How bankruptcy attorney fees work
How you’ll pay for a bankruptcy attorney depends on the type of bankruptcy you file.
When you file a Chapter 7 bankruptcy, an attorney will require you to pay the attorney fees before filing for bankruptcy. After that, you’d pay for the bankruptcy filing fees.
As for a Chapter 13 bankruptcy, the attorney fees may be paid after the bankruptcy case is filed. But an upfront portion is typically paid as part of the attorney’s retainer.
The bankruptcy court will have rules or guidelines for attorney fees and these guidelines set a “no look” fee amount for Chapter 13 bankruptcy cases. Some courts also set “no look” amounts for Chapter 7 cases. If the attorney fees are equal to or less than the “no look” fee, the court will allow the attorney fees.
How to pay for your bankruptcy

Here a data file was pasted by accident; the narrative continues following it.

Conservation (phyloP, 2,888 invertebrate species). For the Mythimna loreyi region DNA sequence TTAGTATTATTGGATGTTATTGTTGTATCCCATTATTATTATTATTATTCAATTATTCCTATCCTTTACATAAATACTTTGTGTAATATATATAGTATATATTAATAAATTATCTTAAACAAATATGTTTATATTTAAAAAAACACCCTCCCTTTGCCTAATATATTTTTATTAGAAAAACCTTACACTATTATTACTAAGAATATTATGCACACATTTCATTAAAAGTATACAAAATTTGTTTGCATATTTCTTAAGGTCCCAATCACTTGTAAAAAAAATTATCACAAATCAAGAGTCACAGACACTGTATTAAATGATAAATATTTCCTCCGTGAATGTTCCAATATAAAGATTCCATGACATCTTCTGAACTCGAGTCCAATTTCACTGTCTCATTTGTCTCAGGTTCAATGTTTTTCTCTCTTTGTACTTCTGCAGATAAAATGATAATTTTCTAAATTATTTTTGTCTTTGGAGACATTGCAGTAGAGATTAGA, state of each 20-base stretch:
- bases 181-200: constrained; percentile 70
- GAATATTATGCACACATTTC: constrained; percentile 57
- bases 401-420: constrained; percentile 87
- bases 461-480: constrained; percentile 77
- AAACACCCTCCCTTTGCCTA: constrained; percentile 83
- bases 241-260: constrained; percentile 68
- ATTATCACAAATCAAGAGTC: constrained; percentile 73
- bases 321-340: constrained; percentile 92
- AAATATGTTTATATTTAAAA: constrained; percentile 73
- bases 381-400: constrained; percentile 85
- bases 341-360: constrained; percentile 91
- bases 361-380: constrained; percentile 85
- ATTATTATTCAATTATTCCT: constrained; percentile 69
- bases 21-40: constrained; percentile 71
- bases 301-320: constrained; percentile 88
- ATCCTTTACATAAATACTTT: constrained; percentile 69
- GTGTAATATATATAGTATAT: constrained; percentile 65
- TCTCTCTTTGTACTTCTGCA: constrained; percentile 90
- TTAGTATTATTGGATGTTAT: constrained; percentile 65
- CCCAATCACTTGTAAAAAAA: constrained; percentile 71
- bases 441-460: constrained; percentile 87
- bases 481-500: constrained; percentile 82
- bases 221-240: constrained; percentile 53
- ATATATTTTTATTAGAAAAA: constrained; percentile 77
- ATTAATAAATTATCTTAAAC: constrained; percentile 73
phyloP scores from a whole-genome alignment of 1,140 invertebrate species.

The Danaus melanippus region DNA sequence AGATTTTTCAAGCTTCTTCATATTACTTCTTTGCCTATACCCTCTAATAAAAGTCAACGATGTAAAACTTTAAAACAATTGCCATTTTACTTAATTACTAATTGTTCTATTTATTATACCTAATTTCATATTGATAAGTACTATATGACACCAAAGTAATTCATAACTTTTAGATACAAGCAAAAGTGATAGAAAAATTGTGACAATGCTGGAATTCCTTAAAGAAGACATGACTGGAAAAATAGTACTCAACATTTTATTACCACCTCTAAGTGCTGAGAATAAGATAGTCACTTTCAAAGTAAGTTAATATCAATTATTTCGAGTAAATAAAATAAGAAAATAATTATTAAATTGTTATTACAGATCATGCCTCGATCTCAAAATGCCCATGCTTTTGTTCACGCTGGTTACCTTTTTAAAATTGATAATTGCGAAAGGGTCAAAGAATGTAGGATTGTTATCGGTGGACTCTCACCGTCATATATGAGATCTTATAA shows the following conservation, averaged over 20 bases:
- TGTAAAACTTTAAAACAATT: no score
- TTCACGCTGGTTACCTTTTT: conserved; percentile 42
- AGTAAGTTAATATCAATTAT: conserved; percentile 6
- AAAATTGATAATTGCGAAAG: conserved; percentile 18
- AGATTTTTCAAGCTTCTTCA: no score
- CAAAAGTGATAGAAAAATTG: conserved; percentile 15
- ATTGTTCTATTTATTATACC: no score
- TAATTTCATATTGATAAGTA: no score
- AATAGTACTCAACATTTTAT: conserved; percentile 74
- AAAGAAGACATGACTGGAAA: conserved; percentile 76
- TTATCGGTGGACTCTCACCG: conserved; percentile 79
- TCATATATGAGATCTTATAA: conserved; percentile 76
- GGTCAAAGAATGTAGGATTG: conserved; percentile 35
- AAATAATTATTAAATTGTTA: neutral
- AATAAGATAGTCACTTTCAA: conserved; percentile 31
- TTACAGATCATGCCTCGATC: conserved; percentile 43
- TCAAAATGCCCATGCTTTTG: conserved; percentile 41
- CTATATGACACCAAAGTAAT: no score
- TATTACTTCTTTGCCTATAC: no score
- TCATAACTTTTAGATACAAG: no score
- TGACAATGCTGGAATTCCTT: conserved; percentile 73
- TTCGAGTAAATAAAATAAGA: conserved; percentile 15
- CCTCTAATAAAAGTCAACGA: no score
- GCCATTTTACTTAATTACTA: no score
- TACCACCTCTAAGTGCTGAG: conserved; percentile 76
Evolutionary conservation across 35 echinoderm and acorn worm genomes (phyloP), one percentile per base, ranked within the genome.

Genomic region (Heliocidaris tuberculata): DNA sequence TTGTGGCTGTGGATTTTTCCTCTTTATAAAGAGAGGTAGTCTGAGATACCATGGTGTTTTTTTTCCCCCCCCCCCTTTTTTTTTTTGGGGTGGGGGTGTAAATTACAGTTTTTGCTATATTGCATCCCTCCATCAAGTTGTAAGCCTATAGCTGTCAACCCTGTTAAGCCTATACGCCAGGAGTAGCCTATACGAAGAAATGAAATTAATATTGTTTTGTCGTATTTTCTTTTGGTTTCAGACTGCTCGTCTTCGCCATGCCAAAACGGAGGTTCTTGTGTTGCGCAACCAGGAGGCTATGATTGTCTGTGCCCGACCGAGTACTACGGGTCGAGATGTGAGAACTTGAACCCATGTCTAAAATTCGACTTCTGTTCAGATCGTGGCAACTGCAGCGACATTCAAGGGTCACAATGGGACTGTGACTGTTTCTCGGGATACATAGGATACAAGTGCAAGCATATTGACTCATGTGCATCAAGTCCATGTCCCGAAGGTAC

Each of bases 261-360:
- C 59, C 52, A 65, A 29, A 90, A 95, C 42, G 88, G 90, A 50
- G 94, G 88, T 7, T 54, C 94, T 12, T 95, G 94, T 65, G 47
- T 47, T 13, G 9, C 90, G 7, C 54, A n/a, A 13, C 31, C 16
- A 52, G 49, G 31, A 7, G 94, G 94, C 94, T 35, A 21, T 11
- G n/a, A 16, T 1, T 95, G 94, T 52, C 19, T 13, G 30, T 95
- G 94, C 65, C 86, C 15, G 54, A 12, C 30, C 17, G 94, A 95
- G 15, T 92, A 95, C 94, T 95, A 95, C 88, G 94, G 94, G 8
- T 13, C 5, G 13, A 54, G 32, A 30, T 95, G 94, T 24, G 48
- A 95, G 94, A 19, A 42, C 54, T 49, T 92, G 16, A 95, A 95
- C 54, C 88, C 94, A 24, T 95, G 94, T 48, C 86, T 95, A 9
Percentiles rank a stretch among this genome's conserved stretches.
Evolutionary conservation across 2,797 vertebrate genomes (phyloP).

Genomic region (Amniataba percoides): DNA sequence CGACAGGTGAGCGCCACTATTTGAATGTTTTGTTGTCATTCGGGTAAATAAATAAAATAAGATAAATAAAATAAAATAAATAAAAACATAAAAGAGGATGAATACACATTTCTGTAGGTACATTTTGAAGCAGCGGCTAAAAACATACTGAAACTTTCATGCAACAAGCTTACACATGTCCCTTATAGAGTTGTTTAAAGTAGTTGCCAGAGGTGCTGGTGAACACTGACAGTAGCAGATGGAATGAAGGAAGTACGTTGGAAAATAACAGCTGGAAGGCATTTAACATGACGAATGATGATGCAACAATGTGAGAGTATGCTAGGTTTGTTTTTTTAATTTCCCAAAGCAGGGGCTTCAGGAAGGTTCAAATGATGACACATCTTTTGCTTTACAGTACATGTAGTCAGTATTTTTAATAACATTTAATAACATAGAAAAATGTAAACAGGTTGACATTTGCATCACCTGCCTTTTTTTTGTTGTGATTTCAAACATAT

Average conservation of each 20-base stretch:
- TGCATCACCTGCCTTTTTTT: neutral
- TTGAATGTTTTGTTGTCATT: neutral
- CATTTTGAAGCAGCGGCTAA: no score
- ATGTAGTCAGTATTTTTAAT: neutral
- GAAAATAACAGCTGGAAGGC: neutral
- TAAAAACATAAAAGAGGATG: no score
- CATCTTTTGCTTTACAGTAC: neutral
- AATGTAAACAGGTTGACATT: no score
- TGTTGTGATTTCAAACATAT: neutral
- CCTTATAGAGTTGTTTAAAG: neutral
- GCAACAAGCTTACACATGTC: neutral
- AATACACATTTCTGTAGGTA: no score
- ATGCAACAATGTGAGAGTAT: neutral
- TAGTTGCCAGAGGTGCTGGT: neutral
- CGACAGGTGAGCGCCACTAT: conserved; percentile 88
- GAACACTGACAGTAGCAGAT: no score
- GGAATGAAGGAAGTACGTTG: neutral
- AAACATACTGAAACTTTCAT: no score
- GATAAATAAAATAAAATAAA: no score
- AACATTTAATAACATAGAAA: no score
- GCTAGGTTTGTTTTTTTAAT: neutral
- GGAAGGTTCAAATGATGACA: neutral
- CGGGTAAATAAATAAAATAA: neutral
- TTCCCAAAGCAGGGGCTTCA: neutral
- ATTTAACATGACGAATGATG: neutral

When you file for bankruptcy, it’s normal to assume you have no money. How do you find the money to pay for the cost to file bankruptcy? Here are some tips to consider.
- File bankruptcy on your own. Hiring a bankruptcy attorney is expensive, and it’s usually the biggest cost when filing bankruptcy. You can prepare yourself to file bankruptcy through bankruptcy education courses without an attorney’s help.
- Apply for the filing fee to be waived. In some cases the bankruptcy court may approve a request to waive the filing fee.
- Apply for a payment plan. Paying for the bankruptcy cost with a payment plan, such as with a Chapter 13 bankruptcy, will help to spread out costs.
- Find a pro bono lawyer. If you need the expert help of an attorney but can’t afford the cost, you may find a pro bono lawyer. This may take some research and effort, but some lawyers offer free legal aid.
- Use your tax refund. If you recently filed your taxes and are expecting a tax refund, you can use it to hire a bankruptcy attorney.
Important steps to take after filing bankruptcy